Can Scope of Equipment Control be Tied to Risk?

Mark Meer

Trusted Information Resource
#1
21 CFR 820.72 (Inspection, Measuring, and Test Equipment) says:
"Each manufacturer shall ensure that all inspection, measuring, and test equipment, including mechanical, automated, or electronic inspection and test equipment, is suitable for its intended purposes and is capable of producing valid results. Each manufacturer shall establish and maintain procedures to ensure that equipment is routinely calibrated, inspected, checked, and maintained."
I'm interpreting this as reading: "if a piece of equipment is used for any inspection, measurement, or test, it must be routinely calibrated, inspected, checked, and maintained."

Is my interpretation incorrect? If not, is there no way to justify not doing this on the basis of risk?

For example, we have calipers used in receiving inspections to confirm the distance between drilled screw-holes is correct prior to admitting into inventory. This check is in place for the sole purpose of avoiding discovering that the holes are mis-aligned later during assembly. It has NO EFFECT on final product. Our risk assessment is as follows:
  1. Any non-conformities have 100% detectability during assembly (as you simply will not be able to sink the screw if the hole is not aligned).
  2. EVEN IF it were possible, the screws are redundant - in other words, even if 1 or 2 screw holes are off, the other screws are sufficient to secure the part.
  3. EVEN IF the part is not secure, this does not result in a hazardous situation (the part being secured is aesthetic in nature)

It seems reasonable that this would be acceptable justification for not requiring a calibration schedule for the calipers. Sure, they make an inspection measurement, but there is ultimately no product/consumer impact.

However, by my interpretation of the regulation, there is not allowance for such a justification.

Curious what others think...
MM.
 
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Ronen E

Problem Solver
Staff member
Moderator
#2
Mark,

I think you read too much into this regulation.

You are required to ensure that the equipment is suitable for its intended purpose. You have done that, apparently.

You are also required to ensure that the equipmment is capable of producing valid results. The validity of results obtained is closely tied to the purpose of the test / inspection. In the situation you describe it seems that results validity is almost irrelevant from a product quality perspective. It’s more about economic efficiency (BTW, have you considered a false negative situation?).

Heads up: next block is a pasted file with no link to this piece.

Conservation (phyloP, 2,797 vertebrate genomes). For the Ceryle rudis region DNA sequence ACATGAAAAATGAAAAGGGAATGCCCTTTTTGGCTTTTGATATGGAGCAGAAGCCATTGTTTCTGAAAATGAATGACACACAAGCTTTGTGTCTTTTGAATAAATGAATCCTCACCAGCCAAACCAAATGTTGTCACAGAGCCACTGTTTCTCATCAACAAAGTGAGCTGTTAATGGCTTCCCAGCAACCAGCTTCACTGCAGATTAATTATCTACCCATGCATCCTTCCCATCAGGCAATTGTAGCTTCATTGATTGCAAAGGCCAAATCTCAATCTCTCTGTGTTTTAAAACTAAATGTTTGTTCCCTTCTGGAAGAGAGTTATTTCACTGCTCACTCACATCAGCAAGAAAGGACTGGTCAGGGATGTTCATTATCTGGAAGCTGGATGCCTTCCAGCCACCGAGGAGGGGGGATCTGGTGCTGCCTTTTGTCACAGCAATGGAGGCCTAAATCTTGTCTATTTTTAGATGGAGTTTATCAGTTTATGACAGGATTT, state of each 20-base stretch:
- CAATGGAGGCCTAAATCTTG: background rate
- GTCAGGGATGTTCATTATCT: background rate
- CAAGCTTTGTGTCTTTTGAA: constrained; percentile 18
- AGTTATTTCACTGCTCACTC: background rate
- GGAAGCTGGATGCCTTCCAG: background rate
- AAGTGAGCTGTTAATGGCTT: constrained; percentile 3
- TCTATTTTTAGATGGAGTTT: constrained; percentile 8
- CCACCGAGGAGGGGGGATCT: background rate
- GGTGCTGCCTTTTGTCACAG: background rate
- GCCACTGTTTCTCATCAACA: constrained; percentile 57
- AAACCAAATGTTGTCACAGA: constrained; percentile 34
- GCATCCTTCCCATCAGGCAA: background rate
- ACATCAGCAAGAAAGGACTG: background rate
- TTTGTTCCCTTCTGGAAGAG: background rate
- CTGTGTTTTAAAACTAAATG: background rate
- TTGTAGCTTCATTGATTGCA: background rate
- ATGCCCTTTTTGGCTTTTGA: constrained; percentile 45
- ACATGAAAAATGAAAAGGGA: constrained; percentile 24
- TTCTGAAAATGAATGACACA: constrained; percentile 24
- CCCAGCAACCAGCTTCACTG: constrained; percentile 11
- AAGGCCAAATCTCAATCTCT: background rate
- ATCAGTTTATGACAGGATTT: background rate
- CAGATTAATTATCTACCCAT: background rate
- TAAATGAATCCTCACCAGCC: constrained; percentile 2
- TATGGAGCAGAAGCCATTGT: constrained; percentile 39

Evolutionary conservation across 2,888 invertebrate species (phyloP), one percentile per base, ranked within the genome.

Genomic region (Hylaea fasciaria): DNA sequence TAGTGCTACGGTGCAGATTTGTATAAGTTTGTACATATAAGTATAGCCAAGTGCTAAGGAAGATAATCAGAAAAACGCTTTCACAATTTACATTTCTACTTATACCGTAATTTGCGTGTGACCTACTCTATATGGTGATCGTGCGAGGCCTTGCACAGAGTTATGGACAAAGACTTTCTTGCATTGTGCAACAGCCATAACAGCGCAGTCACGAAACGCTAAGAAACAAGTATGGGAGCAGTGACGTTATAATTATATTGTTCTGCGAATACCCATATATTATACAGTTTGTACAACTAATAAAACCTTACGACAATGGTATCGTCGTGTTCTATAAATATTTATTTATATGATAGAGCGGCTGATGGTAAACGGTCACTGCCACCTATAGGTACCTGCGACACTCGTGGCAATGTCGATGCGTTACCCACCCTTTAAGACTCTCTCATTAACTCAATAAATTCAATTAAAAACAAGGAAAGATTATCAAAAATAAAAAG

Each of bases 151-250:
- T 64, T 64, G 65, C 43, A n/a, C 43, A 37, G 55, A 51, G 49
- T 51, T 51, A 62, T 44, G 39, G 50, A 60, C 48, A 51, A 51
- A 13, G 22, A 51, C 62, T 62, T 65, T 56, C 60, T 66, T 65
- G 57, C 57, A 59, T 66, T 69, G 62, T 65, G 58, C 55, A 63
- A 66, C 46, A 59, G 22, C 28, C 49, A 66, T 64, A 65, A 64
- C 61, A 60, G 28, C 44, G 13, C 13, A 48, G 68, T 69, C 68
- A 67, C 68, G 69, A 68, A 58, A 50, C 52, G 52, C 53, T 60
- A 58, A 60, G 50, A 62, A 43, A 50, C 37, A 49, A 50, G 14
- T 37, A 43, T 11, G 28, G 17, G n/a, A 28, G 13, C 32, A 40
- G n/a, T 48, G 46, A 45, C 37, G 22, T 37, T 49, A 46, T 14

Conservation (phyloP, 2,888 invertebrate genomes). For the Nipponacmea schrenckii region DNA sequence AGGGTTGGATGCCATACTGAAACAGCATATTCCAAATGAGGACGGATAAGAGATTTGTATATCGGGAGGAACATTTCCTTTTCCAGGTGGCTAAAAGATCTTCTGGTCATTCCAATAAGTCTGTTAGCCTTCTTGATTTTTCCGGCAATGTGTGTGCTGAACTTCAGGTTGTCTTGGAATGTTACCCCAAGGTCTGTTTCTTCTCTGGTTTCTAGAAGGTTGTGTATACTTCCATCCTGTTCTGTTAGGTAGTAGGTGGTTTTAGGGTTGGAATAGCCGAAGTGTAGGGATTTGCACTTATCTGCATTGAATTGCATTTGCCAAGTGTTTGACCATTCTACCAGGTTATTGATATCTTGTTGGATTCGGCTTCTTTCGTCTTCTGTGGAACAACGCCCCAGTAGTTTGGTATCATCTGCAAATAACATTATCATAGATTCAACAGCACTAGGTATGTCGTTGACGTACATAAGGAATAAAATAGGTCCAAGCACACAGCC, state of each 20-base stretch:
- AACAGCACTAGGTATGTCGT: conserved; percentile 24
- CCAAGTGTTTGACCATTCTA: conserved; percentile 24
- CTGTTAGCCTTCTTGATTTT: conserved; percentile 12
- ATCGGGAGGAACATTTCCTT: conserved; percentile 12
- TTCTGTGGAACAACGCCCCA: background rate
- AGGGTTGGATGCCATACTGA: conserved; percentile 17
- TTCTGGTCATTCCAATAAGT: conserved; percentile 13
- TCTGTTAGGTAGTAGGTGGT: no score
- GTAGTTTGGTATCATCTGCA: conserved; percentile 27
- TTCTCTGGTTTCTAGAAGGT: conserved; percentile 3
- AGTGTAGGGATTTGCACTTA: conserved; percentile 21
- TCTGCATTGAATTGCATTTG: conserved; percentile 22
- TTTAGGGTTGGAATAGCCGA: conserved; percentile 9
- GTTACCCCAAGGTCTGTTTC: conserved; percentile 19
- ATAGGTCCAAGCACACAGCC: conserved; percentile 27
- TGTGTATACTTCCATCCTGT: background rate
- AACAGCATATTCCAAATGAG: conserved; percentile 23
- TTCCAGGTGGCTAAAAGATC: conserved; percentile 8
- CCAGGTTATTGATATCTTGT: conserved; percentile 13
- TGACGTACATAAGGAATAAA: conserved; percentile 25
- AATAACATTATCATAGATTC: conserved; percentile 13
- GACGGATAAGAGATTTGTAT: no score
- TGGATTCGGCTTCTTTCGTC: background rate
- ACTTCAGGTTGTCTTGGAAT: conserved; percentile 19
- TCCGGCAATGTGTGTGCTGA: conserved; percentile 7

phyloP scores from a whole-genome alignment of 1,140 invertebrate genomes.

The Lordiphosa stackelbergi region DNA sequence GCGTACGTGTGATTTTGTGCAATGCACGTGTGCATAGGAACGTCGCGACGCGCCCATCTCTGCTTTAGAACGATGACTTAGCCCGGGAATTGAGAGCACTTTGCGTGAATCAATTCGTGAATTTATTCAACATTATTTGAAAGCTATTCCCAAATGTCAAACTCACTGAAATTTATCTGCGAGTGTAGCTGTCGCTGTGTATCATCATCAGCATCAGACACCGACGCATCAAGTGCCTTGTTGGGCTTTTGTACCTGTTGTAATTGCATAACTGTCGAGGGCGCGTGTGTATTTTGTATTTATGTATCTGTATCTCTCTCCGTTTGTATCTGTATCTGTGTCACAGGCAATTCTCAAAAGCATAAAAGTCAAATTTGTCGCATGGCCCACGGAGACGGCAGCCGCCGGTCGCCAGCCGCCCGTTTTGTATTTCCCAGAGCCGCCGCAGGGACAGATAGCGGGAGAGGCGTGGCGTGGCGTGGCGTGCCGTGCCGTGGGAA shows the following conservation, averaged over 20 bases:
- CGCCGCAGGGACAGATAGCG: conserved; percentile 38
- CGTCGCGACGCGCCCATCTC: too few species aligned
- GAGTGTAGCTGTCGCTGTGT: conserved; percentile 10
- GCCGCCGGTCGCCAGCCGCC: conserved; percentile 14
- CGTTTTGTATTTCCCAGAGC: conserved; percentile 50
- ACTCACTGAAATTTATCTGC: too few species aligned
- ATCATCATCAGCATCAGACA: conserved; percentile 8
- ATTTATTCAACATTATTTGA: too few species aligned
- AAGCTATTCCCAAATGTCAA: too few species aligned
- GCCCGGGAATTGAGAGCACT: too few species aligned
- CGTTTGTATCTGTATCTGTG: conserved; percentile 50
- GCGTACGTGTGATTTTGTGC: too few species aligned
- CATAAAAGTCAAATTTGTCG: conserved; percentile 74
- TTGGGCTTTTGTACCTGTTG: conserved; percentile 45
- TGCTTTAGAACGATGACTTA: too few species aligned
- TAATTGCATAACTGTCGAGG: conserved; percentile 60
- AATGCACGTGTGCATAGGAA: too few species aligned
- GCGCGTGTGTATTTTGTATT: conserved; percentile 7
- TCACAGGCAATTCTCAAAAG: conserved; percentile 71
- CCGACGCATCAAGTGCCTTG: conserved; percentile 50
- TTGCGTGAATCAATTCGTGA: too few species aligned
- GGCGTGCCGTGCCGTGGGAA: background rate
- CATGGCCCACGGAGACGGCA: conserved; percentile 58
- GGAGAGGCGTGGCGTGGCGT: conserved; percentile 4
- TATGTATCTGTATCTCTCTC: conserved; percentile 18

Last, you are required to have procedures to ensure that equipment - in general - is <...>. It doesn’t say that the procedures must require each and every piece, in each and every role, to be calibrated. Rather, I would interpret it that the procedures must include guidelines / rules for deciding which piece requires what type of action. That’s where you could integrate risk analysis or some other way of rationalising.

Cheers,
Ronen.
 

yodon

Staff member
Super Moderator
#3
I agree with Ronen that you're probably reading a bit much into the requirement; however, it does bring up a few interesting (to me at least) thoughts.

If I was auditing, my knee-jerk would be that since you're using the calipers to make quality decisions, why *wouldn't* you have it in the calibration program? Effectively, you're saying that the inspection step doesn't really matter. You do run the risk (figuratively) of rejecting good product / accepting bad product.

If you stick with not calibrating, I would be explicitly and overtly clear that those calipers are not calibrated ("for reference only"?) and that the inspection step is merely a sanity check and no real quality decisions are made (which may be tough to argue).

I know we don't want to do things "for" auditors but this might be something to document quite well.
 

Mark Meer

Trusted Information Resource
#4
I agree with Ronen that you're probably reading a bit much into the requirement;...
Ya, we had a bad experience with an FDA auditor that also tended to "read a bit much into requirements", and ever since then we've been tending to interpret regulations in the most strict way we can think of, reassessing, and then tempering our strategy to what we can reasonably accommodate.

If I was auditing, my knee-jerk would be that since you're using the calipers to make quality decisions, why *wouldn't* you have it in the calibration program? Effectively, you're saying that the inspection step doesn't really matter. You do run the risk (figuratively) of rejecting good product / accepting bad product.
This raises an interesting discussion (I think) about the distinction between intent of a regulations versus those of quality system principles in general.

From a quality system perspective, I can see your point. Though I'd argue that, when all is considered - how often we receive, cost/benefit of performing, the likelihood of calipers being so far out of calibration to affect results... - the additional burden of a calibration schedule is not worth it, as we are confident of the results.

Regulatory bodies (like the FDA), on the other hand, should concern themselves only with final product, IMO, and should not burden a company with unnecessary controls, provided it can be demonstrated that the end product is not affected. Such is the case in this example.

This is not to say they are mutually exclusive. More like a Venn diagram, where the regulatory requirements are a subset of quality system principles:
Does it affect final product? - Then it is in the purview of both regulations and quality
Is it related to efficiency (but doesn't affect final product)? - Then it is in the purview of quality only

That's my viewpoint, anyway...
 
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